“I’m happy to tell any stories you’d like to hear, I suppose.” Thomas led me into a workroom cluttered with projects in various stages of completion. Most prominent were the violins, some just starting in molds and clamps, some waiting to be varnished, some complete and stored. “You might be more comfortable back in the house in a sitting room, but if you want to start here, what questions can I answer for you?
“Well Mr. Murphy,” I took in the sight of all of his unfinished violins, “I just happened to wonder if you are you a violinist yourself?” Thomas smiled, “Violin is my first instrument, but I can also play the guitar and the mandolin, other instruments not so well.” I picked up one instrument that looked rather old and shabby, frowning at it. “Is this one here for repairs?” Thomas gently took it back from my hands, “No ma’am. It’s an old family heirloom. You wouldn’t think so to look at it, but the stories say that once long ago, the gypsies stole the crosspiece of Christ’s cross, and made it into a very special instrument that had magical powers. My grandfather claimed that ultimately it was made into a violin, and that perhaps this old thing is the same violin.” he smiled, “That’s the story they tell, anyway.” He put the violin back in the battered case and closed it up, “Maybe we should make our way back out to the house.” He went to the door and held it open for me.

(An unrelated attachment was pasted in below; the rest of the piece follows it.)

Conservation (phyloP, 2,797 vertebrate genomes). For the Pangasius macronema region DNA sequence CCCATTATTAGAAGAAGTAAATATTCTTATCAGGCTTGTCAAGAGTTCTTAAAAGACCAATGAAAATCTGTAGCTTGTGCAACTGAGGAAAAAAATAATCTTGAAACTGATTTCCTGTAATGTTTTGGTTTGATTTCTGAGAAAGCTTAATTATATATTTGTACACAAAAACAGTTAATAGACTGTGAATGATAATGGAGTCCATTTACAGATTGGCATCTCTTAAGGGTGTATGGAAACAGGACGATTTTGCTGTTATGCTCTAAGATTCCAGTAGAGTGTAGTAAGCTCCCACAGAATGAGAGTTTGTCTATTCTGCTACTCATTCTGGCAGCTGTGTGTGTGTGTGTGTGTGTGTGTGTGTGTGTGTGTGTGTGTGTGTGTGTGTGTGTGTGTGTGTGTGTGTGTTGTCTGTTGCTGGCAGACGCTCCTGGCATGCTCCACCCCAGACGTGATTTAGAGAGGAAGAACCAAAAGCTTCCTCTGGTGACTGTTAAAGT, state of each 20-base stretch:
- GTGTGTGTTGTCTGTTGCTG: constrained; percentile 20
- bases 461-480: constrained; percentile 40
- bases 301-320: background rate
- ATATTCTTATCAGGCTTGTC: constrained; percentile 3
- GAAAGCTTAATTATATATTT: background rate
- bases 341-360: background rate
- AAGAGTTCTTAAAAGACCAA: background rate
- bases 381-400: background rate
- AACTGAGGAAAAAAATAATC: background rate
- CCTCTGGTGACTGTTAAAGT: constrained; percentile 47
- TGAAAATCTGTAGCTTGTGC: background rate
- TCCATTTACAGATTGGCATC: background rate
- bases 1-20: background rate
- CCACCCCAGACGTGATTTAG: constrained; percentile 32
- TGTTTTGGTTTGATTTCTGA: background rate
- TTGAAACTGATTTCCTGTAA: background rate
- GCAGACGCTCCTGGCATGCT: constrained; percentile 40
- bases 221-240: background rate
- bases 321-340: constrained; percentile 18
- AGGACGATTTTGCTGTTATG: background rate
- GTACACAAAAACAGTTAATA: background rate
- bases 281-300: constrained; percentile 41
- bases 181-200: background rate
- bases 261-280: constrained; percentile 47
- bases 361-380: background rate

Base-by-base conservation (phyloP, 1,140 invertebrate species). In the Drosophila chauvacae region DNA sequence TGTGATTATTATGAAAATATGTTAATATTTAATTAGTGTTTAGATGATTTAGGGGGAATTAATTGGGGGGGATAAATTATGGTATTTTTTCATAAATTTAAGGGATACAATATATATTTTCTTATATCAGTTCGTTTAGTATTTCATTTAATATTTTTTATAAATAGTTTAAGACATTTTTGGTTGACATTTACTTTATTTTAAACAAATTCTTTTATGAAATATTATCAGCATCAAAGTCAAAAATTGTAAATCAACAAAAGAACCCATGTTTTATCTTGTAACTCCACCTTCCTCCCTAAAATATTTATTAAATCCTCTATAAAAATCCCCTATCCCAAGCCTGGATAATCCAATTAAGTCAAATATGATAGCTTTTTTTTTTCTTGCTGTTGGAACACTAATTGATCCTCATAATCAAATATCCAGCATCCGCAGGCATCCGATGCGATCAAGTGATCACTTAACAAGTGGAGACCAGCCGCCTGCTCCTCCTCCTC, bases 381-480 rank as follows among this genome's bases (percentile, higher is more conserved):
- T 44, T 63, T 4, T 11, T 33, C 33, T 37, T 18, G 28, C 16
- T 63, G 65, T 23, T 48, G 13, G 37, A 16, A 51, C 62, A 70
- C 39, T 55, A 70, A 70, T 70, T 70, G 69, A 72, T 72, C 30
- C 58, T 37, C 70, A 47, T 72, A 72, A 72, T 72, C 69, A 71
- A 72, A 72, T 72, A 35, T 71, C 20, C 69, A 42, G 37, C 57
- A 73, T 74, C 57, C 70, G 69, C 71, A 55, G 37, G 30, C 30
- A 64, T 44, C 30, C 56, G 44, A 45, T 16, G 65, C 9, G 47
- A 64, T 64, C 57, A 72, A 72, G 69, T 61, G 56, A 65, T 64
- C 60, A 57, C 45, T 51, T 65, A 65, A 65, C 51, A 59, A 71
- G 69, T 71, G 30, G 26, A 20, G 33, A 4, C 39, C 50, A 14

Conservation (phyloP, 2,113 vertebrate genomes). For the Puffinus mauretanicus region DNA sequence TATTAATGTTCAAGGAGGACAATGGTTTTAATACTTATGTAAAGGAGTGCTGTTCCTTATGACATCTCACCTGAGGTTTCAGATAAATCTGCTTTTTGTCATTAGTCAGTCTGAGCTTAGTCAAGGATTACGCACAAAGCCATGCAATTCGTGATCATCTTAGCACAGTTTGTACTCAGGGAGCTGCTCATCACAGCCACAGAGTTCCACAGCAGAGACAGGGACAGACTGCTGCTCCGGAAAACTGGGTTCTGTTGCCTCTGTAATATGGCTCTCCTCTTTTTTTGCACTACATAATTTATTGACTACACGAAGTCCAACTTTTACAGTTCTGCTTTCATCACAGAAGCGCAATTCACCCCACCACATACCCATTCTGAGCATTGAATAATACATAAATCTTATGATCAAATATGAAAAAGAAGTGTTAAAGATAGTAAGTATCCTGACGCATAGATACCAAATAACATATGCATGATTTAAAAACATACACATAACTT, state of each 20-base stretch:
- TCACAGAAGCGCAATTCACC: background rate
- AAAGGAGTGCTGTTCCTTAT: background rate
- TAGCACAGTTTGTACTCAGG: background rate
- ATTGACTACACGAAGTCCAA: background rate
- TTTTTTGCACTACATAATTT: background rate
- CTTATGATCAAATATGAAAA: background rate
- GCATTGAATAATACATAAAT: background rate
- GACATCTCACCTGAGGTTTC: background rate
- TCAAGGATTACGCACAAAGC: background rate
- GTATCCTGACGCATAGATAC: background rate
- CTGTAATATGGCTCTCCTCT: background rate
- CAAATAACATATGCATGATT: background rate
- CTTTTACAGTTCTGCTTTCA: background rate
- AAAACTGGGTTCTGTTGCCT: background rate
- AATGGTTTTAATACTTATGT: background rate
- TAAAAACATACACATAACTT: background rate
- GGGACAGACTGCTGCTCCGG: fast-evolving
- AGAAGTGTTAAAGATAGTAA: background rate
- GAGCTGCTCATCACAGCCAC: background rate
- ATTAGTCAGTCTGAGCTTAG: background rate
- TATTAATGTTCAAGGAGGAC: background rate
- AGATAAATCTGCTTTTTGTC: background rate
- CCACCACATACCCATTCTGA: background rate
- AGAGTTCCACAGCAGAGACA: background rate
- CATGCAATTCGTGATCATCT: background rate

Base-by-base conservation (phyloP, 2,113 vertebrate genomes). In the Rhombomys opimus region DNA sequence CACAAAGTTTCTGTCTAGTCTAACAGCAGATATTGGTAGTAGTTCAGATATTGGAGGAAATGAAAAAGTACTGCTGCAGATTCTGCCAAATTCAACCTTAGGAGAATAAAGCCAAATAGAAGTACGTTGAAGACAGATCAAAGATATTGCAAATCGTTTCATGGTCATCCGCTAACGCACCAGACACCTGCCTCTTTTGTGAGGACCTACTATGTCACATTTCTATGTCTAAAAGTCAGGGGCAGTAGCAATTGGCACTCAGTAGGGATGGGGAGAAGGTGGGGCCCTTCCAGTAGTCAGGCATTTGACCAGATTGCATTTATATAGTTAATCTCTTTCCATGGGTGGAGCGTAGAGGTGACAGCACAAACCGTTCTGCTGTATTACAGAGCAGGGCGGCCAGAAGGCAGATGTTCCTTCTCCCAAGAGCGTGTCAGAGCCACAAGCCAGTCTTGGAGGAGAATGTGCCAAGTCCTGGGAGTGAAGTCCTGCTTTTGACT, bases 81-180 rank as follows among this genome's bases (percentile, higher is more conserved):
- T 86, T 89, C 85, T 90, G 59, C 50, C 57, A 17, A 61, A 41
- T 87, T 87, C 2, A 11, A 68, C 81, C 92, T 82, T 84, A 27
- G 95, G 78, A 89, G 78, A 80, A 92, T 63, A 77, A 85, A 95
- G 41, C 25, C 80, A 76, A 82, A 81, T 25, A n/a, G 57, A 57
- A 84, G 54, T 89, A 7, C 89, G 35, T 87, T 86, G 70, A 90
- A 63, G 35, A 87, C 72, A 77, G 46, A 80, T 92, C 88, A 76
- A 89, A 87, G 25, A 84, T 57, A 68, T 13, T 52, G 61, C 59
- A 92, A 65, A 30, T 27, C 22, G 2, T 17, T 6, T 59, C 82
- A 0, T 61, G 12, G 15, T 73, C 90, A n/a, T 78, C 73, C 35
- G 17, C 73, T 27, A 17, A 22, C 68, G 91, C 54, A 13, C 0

I knew what he was thinking, but I wasn’t about to let him lead me back to the house. I had a ghost to catch and a column to write, after all. “Well, as it happens,” I said, “Magic is why I am calling on you now, Mr. Murphy. Tell me, how long have you and your wife lived here?” He smiled back at me, “Well, now, we were married about five years ago, and my father helped us put some money down on this place two years ago. It’s small, but I’d like to expand, if we can keep the farm producing. Why do you ask?”
I gave him my knowing grin –the one where I peer down from the top of my spectacles. “Oh well, Mr. Murphy, because I think there are some stories about our little town that you haven’t yet heard.” I broadened my smile, “Seeing as you are so new here, perhaps you don’t know what you just moved into. Has anyone told you about the hardened criminal that was hanged in that barn of yours?” I enjoyed the baffled look on his face. Thomas gestured with one hand as he scratched his head, thinking. “Well the barn and the house were already here, but hardened…? Oh, are you asking about Richard Doolan? Oh yes, I know about him. He was a drifter. He spent his days going from farm to farm picking up work where it was to be found. He got hired on here, back when it was forty acres and not split up and sold. One night, a girl from town goes to the sheriff with her dress torn, and blood on her lip, crying and saying that Doolan had raped her. The sheriff started up an investigation, but the way things were back then, the men in town were angry and took matters into their own hands. They hanged Doolan out there in the barn without waiting for the law to do its work. Come to find out, the girl made up the story. They found out later that Doolan had been at the farm all night playing cards with the boys. He couldn’t have been the one to do it.”